‘What about friends? … You do have friends?’

He frowned and stared hard at her. ‘Of course … What d’you mean?’

‘Okay.’ She smiled sweetly. ‘So tell me about school.’

‘Like what?’

‘You’re not popular, are you?’

He flinched. ‘I don’t think I’m unpopular.’

‘I didn’t say you were.’


She released his hand and turned back to the cards.

‘Well, then, let’s move on.’ She took another draw of her cigarette. ‘So tell me, Paul … d’you have a girlfriend?’


‘Have you ever had a girlfriend?’

He squirmed and huffed. ‘Hey look … excuse me, but where’s all this leading?’

Glancing up, she met his gaze head-on. Her mouth had a little twist at the corner. ‘Nowhere … it seems.’

More silence.

‘Anyway,’ she said, pulling the cards towards her, ‘here’s my advice. I see a future in music. So stick with it. You’ve got talent. But get out more and try to make friends. Go to the park, join a club, kick a ball around sometimes. And don’t always listen to your mum. Do a bit of thinking for yourself.’

He stared at her fiercely, then gave a curt nod. She gathered up the cards and threw him a tough professional smile. He got up and went into the sitting room, closing the door behind him.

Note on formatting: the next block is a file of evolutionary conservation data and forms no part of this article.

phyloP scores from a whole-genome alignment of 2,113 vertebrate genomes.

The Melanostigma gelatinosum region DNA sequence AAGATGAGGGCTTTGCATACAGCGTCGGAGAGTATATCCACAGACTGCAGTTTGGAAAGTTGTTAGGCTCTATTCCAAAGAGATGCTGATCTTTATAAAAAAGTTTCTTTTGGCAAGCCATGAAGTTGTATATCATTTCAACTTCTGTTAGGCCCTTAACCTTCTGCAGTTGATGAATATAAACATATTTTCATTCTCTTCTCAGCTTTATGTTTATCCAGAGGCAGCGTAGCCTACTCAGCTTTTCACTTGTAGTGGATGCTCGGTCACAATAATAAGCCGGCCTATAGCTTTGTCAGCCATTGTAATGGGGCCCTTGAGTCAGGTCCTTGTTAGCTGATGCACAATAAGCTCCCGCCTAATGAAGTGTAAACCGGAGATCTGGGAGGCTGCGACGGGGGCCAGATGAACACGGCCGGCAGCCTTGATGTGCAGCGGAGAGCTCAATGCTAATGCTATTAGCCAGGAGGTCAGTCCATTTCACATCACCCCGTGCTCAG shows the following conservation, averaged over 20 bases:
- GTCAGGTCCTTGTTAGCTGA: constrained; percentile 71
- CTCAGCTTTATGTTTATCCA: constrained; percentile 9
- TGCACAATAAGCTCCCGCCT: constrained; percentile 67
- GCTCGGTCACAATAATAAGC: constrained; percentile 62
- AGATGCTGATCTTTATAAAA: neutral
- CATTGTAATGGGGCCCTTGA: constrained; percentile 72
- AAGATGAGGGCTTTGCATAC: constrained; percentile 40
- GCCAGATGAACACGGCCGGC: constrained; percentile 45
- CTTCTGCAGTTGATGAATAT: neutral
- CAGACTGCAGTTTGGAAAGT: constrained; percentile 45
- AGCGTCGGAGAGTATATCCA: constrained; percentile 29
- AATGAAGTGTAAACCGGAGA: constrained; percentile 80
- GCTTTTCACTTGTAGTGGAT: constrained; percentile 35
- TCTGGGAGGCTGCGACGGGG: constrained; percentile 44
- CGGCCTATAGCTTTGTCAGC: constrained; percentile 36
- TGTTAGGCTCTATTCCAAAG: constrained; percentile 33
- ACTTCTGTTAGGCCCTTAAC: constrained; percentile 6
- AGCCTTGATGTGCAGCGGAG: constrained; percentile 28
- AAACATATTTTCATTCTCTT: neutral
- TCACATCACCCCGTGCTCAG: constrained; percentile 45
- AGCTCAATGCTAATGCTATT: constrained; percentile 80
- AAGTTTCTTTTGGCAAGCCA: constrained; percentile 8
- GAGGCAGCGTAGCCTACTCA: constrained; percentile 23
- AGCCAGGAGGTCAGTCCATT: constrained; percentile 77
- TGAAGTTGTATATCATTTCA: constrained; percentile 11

All heads turned as he entered. He hated it. Being looked at. It was mortifying. He coloured up, felt his face burning. He looked around for somewhere to sit. His mum slapped the arm of her chair, but he shook his head. He slunk to a corner of the room and flopped on the floor.

‘Well?’ said his mum.

Everyone was grinning at him, teetering on the verge of laughter.

‘Well what?’ he said.

‘Well what have you learned?’

‘Nothing much.’

‘Oooh.’ The room erupted with disappointment.

‘Ah, go on,’ his mum said. ‘Give us a hint.’

He crooked his legs, clasped his knees. ‘She didn’t say a lot. She told me to stick with the music.’

‘I bet she said a lot more than that,’ someone quipped, and the room erupted again.

‘You go next, Emmy,’ said his mum, nodding at her. ‘And I hope we learn a bit more from you.’ She gazed around, looking pleased with herself.

Emmy, a bit on the stout side, rose slowly, brushed her skirt down and glanced at the others with amused apprehension.

‘Ah well, here goes’ she said. ‘In for a penny, in for a pound. And I don’t want any of you listening with a wineglass pressed to the wall.’